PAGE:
++++ Andreas Schweigstill wrote on 13.04.2007 11:31 ++++
> Dear Henning!
> Henning Heil schrieb:
>> Ha! Yes, some information was missing: subclipse did not create a
>> real repository as we would do with svnadmin create /... etc., it
>> really only created new folders for the projects in the Berkeley DB.
>> To get rid of my testdata I simply moved that folder and created the
>> root repository again, problem solved. Missleading was the term root
>> repository, I got it from the installation mail of my provider -
>> there is nor root repository, the root repository is just one among
>> other repositories.
> Why do you use Berkeley DB? This can be because your provider installed
> a really old Subversion version (<=1.1). For newer versions FSFS will be
> the default database format. Your provider probably took Subversion from
> the Linux distribution which is very out-dated in many cases.
> Or do you have a specific reason why you need to create a BDB
no, maybe I was wrong when I said BDB. SVN version is 1.1.3 and it fits
for my needs (at the moment), this might change later. I did not create
repositories with BDB manually and so I don't think it's actually in
use, the default was used for the creation.
>> which will for me be multiple repositories because I don't like
>> global revision numbers.
> But you know that you will never be able to perform operations across
> Subversion repositories, e.g. merging, copying, etc.?
yes, that's intentional.
> When I started using Subversion I also created tons (i.e. <10) distinct
> repositories, but finally I set up a new repository structure which
> consolidates all repositories into one big repository.
there are two main reasons, the most important is that I might share
some projects with other freelancers and some not, so rights management
was important to me and at my point of knowledge it was the easiest way
to have seperate confs with own passwd files which means seperate
Last night I spent a while with
and so think the above setup is the best solution for me, might not be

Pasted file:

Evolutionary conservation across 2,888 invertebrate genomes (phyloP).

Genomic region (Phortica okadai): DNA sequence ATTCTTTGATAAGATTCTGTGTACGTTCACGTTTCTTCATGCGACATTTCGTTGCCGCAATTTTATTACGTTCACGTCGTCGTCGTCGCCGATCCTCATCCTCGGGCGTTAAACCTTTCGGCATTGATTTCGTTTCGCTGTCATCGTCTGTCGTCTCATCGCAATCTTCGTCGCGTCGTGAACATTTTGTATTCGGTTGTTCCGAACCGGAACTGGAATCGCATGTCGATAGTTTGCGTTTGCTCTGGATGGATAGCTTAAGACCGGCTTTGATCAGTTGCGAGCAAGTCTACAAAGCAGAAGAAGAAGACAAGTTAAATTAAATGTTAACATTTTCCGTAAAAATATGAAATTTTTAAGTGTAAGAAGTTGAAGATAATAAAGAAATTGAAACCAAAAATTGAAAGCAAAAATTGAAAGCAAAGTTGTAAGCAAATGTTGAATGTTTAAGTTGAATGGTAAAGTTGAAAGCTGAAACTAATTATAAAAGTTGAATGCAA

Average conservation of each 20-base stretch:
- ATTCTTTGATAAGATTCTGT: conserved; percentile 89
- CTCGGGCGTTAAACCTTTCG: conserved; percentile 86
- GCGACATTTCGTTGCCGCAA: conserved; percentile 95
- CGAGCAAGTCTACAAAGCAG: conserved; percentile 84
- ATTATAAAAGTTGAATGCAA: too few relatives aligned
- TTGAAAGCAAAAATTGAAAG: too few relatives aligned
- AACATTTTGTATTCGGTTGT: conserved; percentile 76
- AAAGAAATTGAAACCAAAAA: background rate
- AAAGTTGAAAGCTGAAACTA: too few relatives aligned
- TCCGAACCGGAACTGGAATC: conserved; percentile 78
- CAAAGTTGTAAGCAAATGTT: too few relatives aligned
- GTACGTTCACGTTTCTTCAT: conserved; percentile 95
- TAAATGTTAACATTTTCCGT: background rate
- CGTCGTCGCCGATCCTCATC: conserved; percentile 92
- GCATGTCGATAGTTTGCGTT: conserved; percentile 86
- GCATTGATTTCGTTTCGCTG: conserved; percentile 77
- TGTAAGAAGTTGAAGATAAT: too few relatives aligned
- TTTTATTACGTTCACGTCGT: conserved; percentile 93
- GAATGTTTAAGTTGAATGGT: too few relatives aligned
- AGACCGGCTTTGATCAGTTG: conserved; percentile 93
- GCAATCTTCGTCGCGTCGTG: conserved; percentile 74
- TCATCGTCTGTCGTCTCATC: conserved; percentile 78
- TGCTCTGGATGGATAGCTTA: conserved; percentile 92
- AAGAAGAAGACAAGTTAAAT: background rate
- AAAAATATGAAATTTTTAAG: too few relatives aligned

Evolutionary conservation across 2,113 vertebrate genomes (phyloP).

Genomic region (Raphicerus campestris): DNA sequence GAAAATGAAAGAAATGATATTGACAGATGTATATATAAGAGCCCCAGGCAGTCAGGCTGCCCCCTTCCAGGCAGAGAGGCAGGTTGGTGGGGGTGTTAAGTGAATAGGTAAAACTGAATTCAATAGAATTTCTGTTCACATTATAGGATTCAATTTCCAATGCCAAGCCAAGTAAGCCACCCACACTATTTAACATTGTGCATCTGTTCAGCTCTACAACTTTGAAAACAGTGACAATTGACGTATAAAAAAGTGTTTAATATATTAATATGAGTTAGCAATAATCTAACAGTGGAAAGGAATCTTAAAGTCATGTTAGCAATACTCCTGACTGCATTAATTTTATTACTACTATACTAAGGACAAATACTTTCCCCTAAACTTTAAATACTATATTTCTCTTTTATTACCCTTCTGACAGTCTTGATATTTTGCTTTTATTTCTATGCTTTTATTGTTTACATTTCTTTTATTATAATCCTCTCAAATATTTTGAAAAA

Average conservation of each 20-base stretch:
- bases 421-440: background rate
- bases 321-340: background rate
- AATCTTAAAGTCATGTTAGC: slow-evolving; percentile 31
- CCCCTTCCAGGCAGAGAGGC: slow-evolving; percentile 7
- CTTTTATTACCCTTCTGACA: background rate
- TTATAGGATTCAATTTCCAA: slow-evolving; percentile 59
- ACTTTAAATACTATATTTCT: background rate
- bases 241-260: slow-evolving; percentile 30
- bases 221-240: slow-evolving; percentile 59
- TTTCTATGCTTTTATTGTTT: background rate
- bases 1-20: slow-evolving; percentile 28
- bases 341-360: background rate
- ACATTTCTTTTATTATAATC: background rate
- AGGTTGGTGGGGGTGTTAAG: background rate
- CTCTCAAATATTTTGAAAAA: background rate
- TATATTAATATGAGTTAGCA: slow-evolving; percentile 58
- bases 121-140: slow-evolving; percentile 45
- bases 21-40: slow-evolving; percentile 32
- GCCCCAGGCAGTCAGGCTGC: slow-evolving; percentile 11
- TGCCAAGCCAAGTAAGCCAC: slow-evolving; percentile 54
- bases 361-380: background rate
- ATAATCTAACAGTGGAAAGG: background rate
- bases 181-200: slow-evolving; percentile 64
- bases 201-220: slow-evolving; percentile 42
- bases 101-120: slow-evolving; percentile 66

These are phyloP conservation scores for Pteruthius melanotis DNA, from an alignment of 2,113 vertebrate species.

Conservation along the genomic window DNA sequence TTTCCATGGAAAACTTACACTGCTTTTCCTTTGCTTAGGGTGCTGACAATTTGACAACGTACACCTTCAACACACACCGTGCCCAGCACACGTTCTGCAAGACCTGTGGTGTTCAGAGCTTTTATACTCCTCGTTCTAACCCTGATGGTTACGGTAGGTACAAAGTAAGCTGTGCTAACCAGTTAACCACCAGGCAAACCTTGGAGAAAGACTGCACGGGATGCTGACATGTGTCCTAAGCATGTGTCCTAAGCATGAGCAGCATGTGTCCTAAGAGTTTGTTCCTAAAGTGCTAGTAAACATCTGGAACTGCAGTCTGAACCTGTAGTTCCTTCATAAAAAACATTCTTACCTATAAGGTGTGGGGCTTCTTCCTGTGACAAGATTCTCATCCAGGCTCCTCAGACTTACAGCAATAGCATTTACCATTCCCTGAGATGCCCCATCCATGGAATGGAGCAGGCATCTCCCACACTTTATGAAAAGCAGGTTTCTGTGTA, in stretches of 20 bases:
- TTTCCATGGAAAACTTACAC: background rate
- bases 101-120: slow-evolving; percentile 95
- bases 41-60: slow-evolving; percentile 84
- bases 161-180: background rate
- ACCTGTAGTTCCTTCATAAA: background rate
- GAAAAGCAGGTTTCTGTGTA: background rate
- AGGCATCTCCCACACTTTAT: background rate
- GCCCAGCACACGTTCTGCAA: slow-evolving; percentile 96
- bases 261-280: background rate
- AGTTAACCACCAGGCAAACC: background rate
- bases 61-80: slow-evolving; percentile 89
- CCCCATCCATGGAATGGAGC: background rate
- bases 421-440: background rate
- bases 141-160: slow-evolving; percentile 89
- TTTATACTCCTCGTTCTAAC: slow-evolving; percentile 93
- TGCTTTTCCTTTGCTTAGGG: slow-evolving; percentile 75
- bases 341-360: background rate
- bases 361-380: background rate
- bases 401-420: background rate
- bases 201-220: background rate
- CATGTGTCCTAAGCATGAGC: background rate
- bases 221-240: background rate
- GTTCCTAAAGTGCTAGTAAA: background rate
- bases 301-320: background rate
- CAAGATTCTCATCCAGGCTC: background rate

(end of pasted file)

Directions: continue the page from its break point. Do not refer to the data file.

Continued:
for you or others.
> When using Subversion you totally have to forget the meaning of a
> revision number. Nearly all repository operations increase the number,
> and the only information Rn > Rm contains is that Rn is newer than Rm.
> Nothing more.
> You should never rely on a specific revision number in the long term
> view ("R1234 contains the release for customer X."). For releases you
> have to copy a revision (in most cases HEAD) to a release or tags
yep, I knew that before. But anyway I don't like the thought of mixing
up revision numbers across all my projects, even from a general
structural point of view I don't like this behaviour; it simply doesn't
seem logic to me. In addition I discussed that with a freelancer friend
and he had the direct opposite experience you had: he started with a
single repository in the beginning and it really gets on his nerves now.
When you combine this with the argument above I guess for me it was the
right way to have multiple repositories, I am not such a poweruser
anyway and will have a little number of files in the repositories; the
projects are almost completely seperate from each other. But mankind
always learns by experience and so I might change my structure later.
Anyway: thanks for sharing your thoughs, it's always good to have an
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Received on Fri Apr 13 12:11:10 2007